Jena, a town of Germany, in the grand duchy of Saxe-Weimar-Eisenach, on the Saale, 12 m. S. E. of Weimar; pop. in 1871, 8,197. It is partly surrounded by steep barren mountains, and consists of the town proper, through which flows the little river Leutra, and several suburbs. It is the seat of a supreme court of appeals for the grand duchy, and for several neighboring duchies, and the principalities of Reuss, and contains a ducal palace, three Lutheran churches, a Roman Catholic church, three hospitals, a lunatic asylum, etc. The country around Jena is so beautiful that Charles V. is said to have placed it in that respect next to Florence. The foundation of its celebrated university was laid by the elector John Frederick the Magnanimous in 1547, when as a prisoner of Charles V. he was removed to Jena, where he was to meet his three sons. The university of Wittenberg having been wrested from him, his object was to establish in its stead a seat of learning at Jena which should become a nursery of science and of the doctrines of the reformation.
The institution was sanctioned by the emperor Ferdinand I. in 1557, and inaugurated Feb. 2, 1558; and its 300th anniversary was celebrated Aug. 15-17, 1858. In connection with it are a philological and a theological seminary, a clinique, an anatomical theatre, an obstetric and pharmaceutical establishment, an institution for natural and mathematical sciences, one for agricultural science, and another founded in 1849 for political science, a botanical garden, an observatory, a museum of mineralogy, natural curiosities, archaeology, and oriental coins, and a library with more than 200,000 volumes. Jena holds a high position in German literature, particularly in philosophy. Reinhold, Fichte, Schelling, and Hegel were all connected with it. Among the eminent scholars and poets who have held office in the university were Voss and the brothers Schlegel; among naturalists, Oken; in chemistry, Gottling and Dobereiner; in theology, Danov, Griesbach, Eichhorn, and Pau-lus; in jurisprudence, Feuerbach and Thibaut. In the middle of the 18th century the attendance of students fluctuated between 2,000 and 3,000; at the end of that century there were still about 1,000. The student associations (Burschenschaften) and political agitations in 1815-'19, as well as the fact that the student Sand happened to be at Jena shortly before his assassination of Kotzebue, and the competition of the new universities, greatly injured the prosperity of Jena, and the attendance has since declined to 580, although the different duchies which support it have increased in their solicitude for its welfare.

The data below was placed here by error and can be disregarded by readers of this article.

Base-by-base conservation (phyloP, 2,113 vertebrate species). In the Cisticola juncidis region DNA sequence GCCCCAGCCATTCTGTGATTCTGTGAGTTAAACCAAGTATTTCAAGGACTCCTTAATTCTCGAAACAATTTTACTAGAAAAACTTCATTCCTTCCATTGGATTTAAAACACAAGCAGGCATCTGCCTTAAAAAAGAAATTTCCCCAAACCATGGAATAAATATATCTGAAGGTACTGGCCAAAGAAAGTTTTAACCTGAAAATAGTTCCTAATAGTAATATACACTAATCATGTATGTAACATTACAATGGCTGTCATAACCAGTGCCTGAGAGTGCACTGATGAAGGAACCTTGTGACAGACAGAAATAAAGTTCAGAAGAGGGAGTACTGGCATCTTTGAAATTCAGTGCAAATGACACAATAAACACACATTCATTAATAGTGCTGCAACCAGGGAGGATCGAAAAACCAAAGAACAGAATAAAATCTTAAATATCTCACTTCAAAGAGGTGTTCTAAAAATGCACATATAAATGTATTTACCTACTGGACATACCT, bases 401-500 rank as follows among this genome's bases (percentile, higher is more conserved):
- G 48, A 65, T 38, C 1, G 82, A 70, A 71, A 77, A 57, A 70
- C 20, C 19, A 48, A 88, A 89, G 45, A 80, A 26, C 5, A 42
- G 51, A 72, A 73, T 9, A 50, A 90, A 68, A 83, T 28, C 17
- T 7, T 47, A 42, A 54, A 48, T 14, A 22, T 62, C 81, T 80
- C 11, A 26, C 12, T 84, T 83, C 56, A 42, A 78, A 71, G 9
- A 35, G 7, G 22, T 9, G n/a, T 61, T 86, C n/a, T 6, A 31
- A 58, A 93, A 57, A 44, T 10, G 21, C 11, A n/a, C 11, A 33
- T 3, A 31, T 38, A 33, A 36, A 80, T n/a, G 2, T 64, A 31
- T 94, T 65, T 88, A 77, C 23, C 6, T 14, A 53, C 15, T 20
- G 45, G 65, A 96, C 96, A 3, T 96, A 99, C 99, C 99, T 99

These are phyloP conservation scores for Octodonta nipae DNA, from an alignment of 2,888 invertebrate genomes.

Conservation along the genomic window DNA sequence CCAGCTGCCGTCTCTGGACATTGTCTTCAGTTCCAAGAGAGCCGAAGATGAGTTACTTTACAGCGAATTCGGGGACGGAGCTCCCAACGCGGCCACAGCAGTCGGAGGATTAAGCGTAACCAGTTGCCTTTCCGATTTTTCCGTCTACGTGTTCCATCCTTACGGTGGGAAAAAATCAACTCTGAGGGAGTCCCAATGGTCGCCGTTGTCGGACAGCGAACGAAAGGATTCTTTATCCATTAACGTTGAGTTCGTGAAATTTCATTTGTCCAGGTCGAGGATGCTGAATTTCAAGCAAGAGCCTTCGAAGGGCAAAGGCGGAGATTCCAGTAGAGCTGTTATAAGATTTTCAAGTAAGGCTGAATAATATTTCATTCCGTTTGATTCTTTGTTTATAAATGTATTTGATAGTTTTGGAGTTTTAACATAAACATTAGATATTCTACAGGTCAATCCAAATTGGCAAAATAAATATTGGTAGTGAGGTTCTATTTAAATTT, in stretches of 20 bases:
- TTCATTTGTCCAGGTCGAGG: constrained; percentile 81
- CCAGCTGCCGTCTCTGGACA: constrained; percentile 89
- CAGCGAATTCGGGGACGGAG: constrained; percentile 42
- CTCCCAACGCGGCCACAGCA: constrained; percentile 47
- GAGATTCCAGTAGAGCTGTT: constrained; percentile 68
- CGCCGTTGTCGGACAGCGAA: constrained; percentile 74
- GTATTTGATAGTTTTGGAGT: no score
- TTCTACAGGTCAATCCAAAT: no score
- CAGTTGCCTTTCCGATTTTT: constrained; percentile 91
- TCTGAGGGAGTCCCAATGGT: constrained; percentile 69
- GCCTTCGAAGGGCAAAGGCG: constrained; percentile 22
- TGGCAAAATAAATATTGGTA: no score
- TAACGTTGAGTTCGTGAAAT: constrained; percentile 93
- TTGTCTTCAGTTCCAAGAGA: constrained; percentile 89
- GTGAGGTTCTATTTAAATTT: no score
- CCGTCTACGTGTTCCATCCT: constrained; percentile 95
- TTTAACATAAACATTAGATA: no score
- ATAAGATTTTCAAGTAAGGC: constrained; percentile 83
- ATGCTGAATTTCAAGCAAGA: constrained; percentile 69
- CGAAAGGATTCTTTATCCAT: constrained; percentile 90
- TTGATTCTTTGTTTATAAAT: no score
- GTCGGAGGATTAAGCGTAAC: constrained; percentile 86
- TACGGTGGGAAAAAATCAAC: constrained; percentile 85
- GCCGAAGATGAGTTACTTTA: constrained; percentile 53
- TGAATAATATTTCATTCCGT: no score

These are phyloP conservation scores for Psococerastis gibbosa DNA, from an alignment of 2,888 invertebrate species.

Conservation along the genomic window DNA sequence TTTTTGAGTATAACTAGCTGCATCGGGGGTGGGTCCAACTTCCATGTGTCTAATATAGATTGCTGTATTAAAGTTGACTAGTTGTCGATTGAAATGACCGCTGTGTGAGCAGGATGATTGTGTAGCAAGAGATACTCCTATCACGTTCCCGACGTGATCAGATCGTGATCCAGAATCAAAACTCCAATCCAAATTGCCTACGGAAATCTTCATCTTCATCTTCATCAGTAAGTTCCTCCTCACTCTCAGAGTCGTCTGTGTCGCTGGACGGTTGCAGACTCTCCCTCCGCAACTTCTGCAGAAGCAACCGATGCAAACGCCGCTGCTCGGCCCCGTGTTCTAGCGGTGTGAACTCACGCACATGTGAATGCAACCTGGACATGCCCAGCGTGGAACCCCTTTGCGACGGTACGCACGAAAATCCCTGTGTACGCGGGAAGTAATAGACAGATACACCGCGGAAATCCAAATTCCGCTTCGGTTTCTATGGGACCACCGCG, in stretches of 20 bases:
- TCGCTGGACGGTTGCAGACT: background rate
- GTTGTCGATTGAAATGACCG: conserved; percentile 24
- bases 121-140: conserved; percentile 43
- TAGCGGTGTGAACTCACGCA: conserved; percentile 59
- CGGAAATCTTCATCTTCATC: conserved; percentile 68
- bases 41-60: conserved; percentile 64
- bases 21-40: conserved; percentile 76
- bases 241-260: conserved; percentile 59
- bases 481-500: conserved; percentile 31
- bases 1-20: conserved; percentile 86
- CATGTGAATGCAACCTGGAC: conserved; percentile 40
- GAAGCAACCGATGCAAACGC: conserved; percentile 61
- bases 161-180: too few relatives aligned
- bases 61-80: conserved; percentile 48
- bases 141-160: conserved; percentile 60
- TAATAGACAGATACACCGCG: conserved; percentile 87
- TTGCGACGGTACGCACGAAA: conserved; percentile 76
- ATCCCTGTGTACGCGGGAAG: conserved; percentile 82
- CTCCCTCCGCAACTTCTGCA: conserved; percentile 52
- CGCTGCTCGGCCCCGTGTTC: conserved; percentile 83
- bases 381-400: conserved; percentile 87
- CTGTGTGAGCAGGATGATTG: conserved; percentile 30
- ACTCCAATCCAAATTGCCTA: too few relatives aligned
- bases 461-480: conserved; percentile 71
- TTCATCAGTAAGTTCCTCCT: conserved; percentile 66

The number of professors in 1874 was 65, among whom were some of the first scholars of Germany, as Hase and Hilgenfeld in the theological, and Kuno Fischer and Haeckel in the philosophical faculty. The first literary periodical in Germany was established in Jena in 1785. After its removal to Halle, it was followed from 1804 to 1842 by the Jenaische Literaturzeitung, and since by the Neue Jenaische Literaturzeitung, which after being discontinued for some time was revived in 1874. Jena has also several private educational institutions, a musical union, and a society for the study of Thuringian history and archaeology, founded in 1852. - A memorable battle was fought near Jena, Oct. 14, 1806, between the Prussian and Saxon army and the French. Napoleon's victory at Jena, says Schlosser, destroyed one half of the Prussian army, while Davoust gained on the same day a much more glorious victory over the other at Auerstiidt. Prince Hohenlohe commanded the Germans at Jena, and Duke Ferdinand of Brunswick at Auerstiidt, where he received a mortal wound shortly after the opening of the battle. • This double defeat brought about the complete prostration of Prussia.